The Outcome:

Over 150 ideas on ways to enhance customer satisfaction were received from the cross-functional teams. Nearly all the suggestions were implemented, which reinforced the support the organization had for the project.  Continued focus on customer satisfaction reinforced it as the key driver in the organization’s culture.

STEP-BY-STEP GUIDE

STEP 1:

Conduct some focus groups and find out what employees think about customer satisfaction levels.

STEP 2:

Implement cross-functional teams for employees to address some of the issues raised in the focus groups.

STEP 3:

When designing a rewards and recognition programme, give employees the opportunity to indicate what would be a motivator for them.

Strategic employee communication is so much more than updating intranet sites, organising CEO forums, company blogs and sending out information via email.  The true value is in finding ways to engage employees by doing something differently and seeing the direct impact of the decisions and actions that they take at work.  For more case studies click here.

Employee Communication: How to conduct focus group research

Saturday, July 16th, 2011

To have credibility when discussing strategic employee communication with senior management, proposals need to be supported by facts.  Focus groups are usually held to gauge opinions about certain issues and ideas for solutions to problems.  On occasion they are used to form the basis of the questions on staff surveys and customer surveys.  Externally research firms use focus groups either to gauge public opinion about products or services.  It is a good format as it allows you to explore issues further and sometimes you will discover issues or ideas you hadn’t considered prior to the session.  As the facilitator, your role is to lead the discussion but leave the actual dialogue to the participants, bringing them back to the main issue if they have gone off on a tangent or ensure that all the topics that you wanted to cover within the allocated timeframe are covered.

Basically groups of 8 – 10 people are selected with the same selection parameters such as job level, type of job, or with customers of the market segment they represent.   When interviewing employees using focus groups you need to compare the outcomes of different groups, i.e., sales managers, sales representatives, call centre sales staff. This will provide a more accurate indication of what all levels of employees who interact with a particular customer segment consider an accurate reflection of customer opinion.

CHECKLIST FOR IMPLEMENTING FOCUS GROUPS

When implementing focus groups for an employee communication strategy you need to do the following:

  • Be aware that focus groups are not the same for each organisation, they need to be tailored to suit individual circumstances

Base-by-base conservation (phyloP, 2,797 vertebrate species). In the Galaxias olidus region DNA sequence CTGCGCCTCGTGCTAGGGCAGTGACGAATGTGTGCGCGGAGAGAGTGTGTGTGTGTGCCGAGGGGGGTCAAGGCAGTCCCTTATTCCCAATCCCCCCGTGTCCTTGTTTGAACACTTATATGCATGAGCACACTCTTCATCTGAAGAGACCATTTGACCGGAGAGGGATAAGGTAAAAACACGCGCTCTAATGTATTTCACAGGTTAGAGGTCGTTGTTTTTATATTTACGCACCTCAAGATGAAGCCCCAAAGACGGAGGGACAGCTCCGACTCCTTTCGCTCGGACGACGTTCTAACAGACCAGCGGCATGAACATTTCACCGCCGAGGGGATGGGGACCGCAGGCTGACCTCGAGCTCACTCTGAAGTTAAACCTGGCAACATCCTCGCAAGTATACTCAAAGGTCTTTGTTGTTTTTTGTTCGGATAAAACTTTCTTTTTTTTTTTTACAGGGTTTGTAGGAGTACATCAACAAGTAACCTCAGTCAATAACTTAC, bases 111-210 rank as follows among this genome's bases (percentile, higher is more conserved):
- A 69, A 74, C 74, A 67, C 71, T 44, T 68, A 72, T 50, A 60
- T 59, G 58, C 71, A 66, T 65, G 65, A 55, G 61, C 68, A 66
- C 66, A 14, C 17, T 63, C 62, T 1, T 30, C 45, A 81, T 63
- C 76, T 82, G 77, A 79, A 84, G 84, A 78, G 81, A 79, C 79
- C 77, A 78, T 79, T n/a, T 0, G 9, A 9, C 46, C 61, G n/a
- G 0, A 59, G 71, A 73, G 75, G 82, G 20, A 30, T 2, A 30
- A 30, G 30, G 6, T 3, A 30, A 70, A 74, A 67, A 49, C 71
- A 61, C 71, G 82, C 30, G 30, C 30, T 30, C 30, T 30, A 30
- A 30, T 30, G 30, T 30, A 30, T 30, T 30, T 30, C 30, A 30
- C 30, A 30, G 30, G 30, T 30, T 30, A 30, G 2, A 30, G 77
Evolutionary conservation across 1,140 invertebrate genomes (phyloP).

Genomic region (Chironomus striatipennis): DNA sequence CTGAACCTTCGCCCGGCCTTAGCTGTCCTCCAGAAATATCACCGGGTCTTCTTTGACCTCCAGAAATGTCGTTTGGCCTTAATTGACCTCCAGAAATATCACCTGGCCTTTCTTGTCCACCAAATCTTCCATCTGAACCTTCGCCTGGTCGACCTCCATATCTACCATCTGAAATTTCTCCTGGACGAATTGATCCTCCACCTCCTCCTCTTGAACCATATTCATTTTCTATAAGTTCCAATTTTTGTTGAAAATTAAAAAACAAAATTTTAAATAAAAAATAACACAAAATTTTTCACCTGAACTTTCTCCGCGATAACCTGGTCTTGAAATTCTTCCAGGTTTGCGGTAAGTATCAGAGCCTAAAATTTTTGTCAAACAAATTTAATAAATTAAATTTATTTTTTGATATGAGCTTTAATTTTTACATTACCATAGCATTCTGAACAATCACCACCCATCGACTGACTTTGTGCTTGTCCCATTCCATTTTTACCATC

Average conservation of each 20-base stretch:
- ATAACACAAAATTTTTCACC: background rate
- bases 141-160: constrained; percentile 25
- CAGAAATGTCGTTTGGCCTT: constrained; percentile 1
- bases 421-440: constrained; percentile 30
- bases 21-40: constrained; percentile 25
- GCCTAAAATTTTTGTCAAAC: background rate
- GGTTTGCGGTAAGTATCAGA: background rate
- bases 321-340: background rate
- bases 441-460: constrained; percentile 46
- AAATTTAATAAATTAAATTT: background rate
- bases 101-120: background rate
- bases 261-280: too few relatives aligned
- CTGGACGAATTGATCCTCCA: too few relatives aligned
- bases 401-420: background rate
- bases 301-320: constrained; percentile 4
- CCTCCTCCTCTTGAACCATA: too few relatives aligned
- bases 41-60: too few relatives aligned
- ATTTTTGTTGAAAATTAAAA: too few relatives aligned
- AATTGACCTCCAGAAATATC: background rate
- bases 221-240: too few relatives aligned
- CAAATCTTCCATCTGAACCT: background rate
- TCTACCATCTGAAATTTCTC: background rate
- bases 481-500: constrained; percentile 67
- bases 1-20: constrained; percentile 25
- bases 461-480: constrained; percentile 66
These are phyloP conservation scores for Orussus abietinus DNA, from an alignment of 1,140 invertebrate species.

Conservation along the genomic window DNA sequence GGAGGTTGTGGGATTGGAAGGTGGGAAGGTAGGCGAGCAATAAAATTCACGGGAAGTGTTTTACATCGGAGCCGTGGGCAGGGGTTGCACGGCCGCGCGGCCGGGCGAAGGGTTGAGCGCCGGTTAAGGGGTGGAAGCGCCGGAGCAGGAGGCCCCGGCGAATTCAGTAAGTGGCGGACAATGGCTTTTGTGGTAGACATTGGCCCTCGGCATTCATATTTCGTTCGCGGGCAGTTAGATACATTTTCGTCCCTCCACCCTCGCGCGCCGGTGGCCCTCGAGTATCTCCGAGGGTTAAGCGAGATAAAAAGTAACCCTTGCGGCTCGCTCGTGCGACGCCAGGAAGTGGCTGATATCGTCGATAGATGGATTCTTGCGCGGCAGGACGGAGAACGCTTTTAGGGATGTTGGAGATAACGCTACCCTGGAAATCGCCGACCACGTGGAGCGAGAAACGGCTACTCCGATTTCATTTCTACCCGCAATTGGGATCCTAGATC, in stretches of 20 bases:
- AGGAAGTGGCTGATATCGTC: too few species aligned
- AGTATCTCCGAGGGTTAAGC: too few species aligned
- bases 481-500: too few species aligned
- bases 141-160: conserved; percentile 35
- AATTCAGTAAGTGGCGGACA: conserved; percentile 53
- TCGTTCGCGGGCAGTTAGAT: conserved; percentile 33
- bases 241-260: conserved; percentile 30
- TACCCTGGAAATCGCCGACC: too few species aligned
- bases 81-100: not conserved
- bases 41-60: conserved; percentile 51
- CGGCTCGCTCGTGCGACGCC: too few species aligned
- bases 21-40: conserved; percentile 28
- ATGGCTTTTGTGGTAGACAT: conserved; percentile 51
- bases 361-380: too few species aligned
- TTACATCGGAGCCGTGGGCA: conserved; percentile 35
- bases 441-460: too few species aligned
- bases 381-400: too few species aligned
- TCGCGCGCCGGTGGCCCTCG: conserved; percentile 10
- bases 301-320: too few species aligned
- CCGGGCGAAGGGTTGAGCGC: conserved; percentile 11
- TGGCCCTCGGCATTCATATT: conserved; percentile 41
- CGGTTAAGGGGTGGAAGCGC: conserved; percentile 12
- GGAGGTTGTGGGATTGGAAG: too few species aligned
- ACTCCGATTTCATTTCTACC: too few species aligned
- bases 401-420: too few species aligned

• The focus groups should be held in like groups, for instance managers in one team, supervisors another, employee groups by department in others
  • You should interview 10% of the employee base where possible to form an accurate sample of employee views, alternatively if you have a large number of employees, then at least a representative sample will provide the data to form the basis of a questionnaire
  • When focus groups with employees are held there is a perception that something will happen as a result.  Therefore you need the support of the CEO and reinforce that the reason for the focus groups is supported at the highest level in the organisation.  For instance you maybe about to implement a customer focussed strategy and the focus groups will provide you with the data you need to set the platform for the project.  The worse case scenario is setting expectations amongst employees and then not delivering and with focus groups as the employees have taken time out from their work and participated in discussions they will expect to see an outcome
  • Greater objectivity is achieved when the focus groups are conducted by an external firm as participants are more likely to open up and express the way they really feel

THE MAIN STEPS IN FOCUS GROUP RESEARCH

  1. A planning meeting to identify the objectives, problem areas and scope of the research
  2. Guideline timetable to develop the selection of focus group participants and timetable for interviews
  3. Individual management interviews
  4. Preparation of the employee communication strategy
  5. Presentation of findings to senior management
  6. Implementation of recommendations

STAGES OF THIS RESEARCH

Management Interviews

A minimum number of individual half hour interviews with management are held to find out what they think about the issue you are researching and what level of employee involvement they would support.

Employee Focus Groups

Ten percent of employees from all areas of the company are interviewed in focus groups, eight to ten participants in each group.  Each session is of one and one half hours duration and rather than a structured questionnaire being used, a subject outline is introduced and questioning follows on from this point.

Focus Group Research Interpreted

When interpreting the findings from the management interviews you need to identify what they will support in terms of employee involvement programs and why or why not, opinions on the business issue you are researching and the basis for that view.  The focus groups will provide you with trends in answers and also indicate which areas of the organisation are most supportive and enthusiastic and will be a good starting point for your strategy.  Focus groups of employees will provide you not only with information about what they know about a new initiative but also on what basis they have come to that conclusion.

The most important piece of information for any employee communication professional is to find out why employees have a certain view on a particular topic.  Once you know this you can start to put together the pieces like a jigsaw puzzle and will quickly identify the key pieces that are missing.  It is on this basis you then put together your employee communication strategy for any new initiative, whether implementation of an IT system to major business transformation.